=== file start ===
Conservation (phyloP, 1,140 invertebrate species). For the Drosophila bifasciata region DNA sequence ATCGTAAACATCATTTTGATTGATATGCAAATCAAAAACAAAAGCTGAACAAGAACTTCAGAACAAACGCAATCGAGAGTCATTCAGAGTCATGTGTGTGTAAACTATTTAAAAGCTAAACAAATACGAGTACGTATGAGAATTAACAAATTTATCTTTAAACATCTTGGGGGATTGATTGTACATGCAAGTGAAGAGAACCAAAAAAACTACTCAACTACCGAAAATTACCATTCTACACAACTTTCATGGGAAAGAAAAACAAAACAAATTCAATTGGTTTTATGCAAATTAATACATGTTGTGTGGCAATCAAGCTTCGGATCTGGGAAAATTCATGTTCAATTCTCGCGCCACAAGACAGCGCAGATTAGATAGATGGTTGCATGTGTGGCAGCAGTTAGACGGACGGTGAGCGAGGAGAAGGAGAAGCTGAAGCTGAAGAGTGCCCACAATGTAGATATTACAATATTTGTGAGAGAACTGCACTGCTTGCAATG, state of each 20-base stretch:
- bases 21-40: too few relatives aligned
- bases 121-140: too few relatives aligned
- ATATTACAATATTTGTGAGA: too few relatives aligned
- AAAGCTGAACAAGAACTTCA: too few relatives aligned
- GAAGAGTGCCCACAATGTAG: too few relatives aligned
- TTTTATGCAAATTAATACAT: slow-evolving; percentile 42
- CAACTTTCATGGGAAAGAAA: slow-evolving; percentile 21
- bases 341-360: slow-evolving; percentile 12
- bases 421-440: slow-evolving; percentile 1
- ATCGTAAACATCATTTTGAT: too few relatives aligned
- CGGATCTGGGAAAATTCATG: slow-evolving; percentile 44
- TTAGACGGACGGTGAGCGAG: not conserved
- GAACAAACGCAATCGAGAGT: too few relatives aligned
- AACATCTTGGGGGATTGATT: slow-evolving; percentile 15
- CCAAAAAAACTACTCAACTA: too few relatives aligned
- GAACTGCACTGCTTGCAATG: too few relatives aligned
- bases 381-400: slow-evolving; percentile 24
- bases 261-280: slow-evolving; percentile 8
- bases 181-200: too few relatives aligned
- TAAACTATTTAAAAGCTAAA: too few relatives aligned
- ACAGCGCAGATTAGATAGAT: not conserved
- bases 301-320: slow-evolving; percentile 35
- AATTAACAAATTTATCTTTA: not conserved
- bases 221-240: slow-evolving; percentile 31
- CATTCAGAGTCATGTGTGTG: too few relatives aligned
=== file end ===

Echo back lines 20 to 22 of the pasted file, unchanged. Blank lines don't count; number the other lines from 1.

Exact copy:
- bases 181-200: too few relatives aligned
- TAAACTATTTAAAAGCTAAA: too few relatives aligned
- ACAGCGCAGATTAGATAGAT: not conserved